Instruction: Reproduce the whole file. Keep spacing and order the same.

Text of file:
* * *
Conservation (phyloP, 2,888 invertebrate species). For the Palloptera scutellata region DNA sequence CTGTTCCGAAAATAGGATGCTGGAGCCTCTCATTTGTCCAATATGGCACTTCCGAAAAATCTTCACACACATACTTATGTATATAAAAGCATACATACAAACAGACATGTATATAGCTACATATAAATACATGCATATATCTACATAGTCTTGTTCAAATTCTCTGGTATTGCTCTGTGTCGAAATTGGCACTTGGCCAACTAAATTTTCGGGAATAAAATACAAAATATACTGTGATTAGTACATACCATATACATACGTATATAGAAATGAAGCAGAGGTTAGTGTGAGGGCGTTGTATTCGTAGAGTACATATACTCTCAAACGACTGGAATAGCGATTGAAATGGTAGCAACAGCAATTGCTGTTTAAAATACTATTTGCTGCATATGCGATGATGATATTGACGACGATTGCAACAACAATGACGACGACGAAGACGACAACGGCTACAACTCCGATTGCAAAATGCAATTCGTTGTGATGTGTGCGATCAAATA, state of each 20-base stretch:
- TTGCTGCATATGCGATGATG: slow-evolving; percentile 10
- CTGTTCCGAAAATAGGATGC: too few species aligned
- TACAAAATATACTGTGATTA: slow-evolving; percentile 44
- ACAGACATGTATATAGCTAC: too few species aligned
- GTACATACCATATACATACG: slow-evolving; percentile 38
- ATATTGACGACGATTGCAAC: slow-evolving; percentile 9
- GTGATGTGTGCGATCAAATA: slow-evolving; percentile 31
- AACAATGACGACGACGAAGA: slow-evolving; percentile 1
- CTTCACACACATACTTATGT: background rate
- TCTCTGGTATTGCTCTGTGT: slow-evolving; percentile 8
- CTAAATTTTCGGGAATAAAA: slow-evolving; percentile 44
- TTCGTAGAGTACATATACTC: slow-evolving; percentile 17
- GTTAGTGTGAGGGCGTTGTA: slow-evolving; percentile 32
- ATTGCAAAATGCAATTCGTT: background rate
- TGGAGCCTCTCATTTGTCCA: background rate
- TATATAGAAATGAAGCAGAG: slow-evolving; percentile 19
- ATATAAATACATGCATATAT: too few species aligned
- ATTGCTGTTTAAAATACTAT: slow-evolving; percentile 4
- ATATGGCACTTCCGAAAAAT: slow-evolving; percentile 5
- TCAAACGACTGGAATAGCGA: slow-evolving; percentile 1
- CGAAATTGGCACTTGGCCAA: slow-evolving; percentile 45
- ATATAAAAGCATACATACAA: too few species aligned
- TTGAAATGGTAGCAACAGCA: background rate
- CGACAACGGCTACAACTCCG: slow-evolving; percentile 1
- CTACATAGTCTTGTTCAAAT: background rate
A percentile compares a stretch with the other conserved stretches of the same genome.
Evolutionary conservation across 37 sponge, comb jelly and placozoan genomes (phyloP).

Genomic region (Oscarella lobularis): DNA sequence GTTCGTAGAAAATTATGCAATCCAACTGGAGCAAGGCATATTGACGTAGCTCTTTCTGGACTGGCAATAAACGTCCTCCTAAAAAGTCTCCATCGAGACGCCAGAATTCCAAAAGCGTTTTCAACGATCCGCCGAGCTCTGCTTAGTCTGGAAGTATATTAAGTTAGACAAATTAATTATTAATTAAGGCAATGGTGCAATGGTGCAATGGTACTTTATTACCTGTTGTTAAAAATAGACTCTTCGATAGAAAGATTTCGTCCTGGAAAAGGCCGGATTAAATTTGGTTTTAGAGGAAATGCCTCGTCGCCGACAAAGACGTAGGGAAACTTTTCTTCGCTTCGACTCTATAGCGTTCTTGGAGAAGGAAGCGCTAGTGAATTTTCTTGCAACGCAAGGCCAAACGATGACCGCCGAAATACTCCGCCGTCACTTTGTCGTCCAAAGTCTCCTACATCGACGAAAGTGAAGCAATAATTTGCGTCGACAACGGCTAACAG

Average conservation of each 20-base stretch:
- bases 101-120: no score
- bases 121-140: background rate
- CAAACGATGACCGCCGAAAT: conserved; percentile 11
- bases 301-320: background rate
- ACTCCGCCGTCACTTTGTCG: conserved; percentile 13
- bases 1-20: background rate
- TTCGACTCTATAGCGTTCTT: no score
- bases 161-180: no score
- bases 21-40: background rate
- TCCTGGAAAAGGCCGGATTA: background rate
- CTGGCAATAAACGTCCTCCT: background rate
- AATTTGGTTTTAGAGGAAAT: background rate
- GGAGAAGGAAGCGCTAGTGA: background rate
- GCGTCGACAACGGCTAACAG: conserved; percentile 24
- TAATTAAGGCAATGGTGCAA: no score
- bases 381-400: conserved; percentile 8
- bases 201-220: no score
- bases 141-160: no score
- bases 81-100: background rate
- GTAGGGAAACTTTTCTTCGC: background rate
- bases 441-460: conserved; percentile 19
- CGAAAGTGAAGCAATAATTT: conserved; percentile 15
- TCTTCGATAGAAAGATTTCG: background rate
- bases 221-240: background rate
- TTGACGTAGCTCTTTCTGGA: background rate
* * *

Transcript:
Conservation (phyloP, 2,888 invertebrate species). For the Palloptera scutellata region DNA sequence CTGTTCCGAAAATAGGATGCTGGAGCCTCTCATTTGTCCAATATGGCACTTCCGAAAAATCTTCACACACATACTTATGTATATAAAAGCATACATACAAACAGACATGTATATAGCTACATATAAATACATGCATATATCTACATAGTCTTGTTCAAATTCTCTGGTATTGCTCTGTGTCGAAATTGGCACTTGGCCAACTAAATTTTCGGGAATAAAATACAAAATATACTGTGATTAGTACATACCATATACATACGTATATAGAAATGAAGCAGAGGTTAGTGTGAGGGCGTTGTATTCGTAGAGTACATATACTCTCAAACGACTGGAATAGCGATTGAAATGGTAGCAACAGCAATTGCTGTTTAAAATACTATTTGCTGCATATGCGATGATGATATTGACGACGATTGCAACAACAATGACGACGACGAAGACGACAACGGCTACAACTCCGATTGCAAAATGCAATTCGTTGTGATGTGTGCGATCAAATA, state of each 20-base stretch:
- TTGCTGCATATGCGATGATG: slow-evolving; percentile 10
- CTGTTCCGAAAATAGGATGC: too few species aligned
- TACAAAATATACTGTGATTA: slow-evolving; percentile 44
- ACAGACATGTATATAGCTAC: too few species aligned
- GTACATACCATATACATACG: slow-evolving; percentile 38
- ATATTGACGACGATTGCAAC: slow-evolving; percentile 9
- GTGATGTGTGCGATCAAATA: slow-evolving; percentile 31
- AACAATGACGACGACGAAGA: slow-evolving; percentile 1
- CTTCACACACATACTTATGT: background rate
- TCTCTGGTATTGCTCTGTGT: slow-evolving; percentile 8
- CTAAATTTTCGGGAATAAAA: slow-evolving; percentile 44
- TTCGTAGAGTACATATACTC: slow-evolving; percentile 17
- GTTAGTGTGAGGGCGTTGTA: slow-evolving; percentile 32
- ATTGCAAAATGCAATTCGTT: background rate
- TGGAGCCTCTCATTTGTCCA: background rate
- TATATAGAAATGAAGCAGAG: slow-evolving; percentile 19
- ATATAAATACATGCATATAT: too few species aligned
- ATTGCTGTTTAAAATACTAT: slow-evolving; percentile 4
- ATATGGCACTTCCGAAAAAT: slow-evolving; percentile 5
- TCAAACGACTGGAATAGCGA: slow-evolving; percentile 1
- CGAAATTGGCACTTGGCCAA: slow-evolving; percentile 45
- ATATAAAAGCATACATACAA: too few species aligned
- TTGAAATGGTAGCAACAGCA: background rate
- CGACAACGGCTACAACTCCG: slow-evolving; percentile 1
- CTACATAGTCTTGTTCAAAT: background rate
A percentile compares a stretch with the other conserved stretches of the same genome.
Evolutionary conservation across 37 sponge, comb jelly and placozoan genomes (phyloP).

Genomic region (Oscarella lobularis): DNA sequence GTTCGTAGAAAATTATGCAATCCAACTGGAGCAAGGCATATTGACGTAGCTCTTTCTGGACTGGCAATAAACGTCCTCCTAAAAAGTCTCCATCGAGACGCCAGAATTCCAAAAGCGTTTTCAACGATCCGCCGAGCTCTGCTTAGTCTGGAAGTATATTAAGTTAGACAAATTAATTATTAATTAAGGCAATGGTGCAATGGTGCAATGGTACTTTATTACCTGTTGTTAAAAATAGACTCTTCGATAGAAAGATTTCGTCCTGGAAAAGGCCGGATTAAATTTGGTTTTAGAGGAAATGCCTCGTCGCCGACAAAGACGTAGGGAAACTTTTCTTCGCTTCGACTCTATAGCGTTCTTGGAGAAGGAAGCGCTAGTGAATTTTCTTGCAACGCAAGGCCAAACGATGACCGCCGAAATACTCCGCCGTCACTTTGTCGTCCAAAGTCTCCTACATCGACGAAAGTGAAGCAATAATTTGCGTCGACAACGGCTAACAG

Average conservation of each 20-base stretch:
- bases 101-120: no score
- bases 121-140: background rate
- CAAACGATGACCGCCGAAAT: conserved; percentile 11
- bases 301-320: background rate
- ACTCCGCCGTCACTTTGTCG: conserved; percentile 13
- bases 1-20: background rate
- TTCGACTCTATAGCGTTCTT: no score
- bases 161-180: no score
- bases 21-40: background rate
- TCCTGGAAAAGGCCGGATTA: background rate
- CTGGCAATAAACGTCCTCCT: background rate
- AATTTGGTTTTAGAGGAAAT: background rate
- GGAGAAGGAAGCGCTAGTGA: background rate
- GCGTCGACAACGGCTAACAG: conserved; percentile 24
- TAATTAAGGCAATGGTGCAA: no score
- bases 381-400: conserved; percentile 8
- bases 201-220: no score
- bases 141-160: no score
- bases 81-100: background rate
- GTAGGGAAACTTTTCTTCGC: background rate
- bases 441-460: conserved; percentile 19
- CGAAAGTGAAGCAATAATTT: conserved; percentile 15
- TCTTCGATAGAAAGATTTCG: background rate
- bases 221-240: background rate
- TTGACGTAGCTCTTTCTGGA: background rate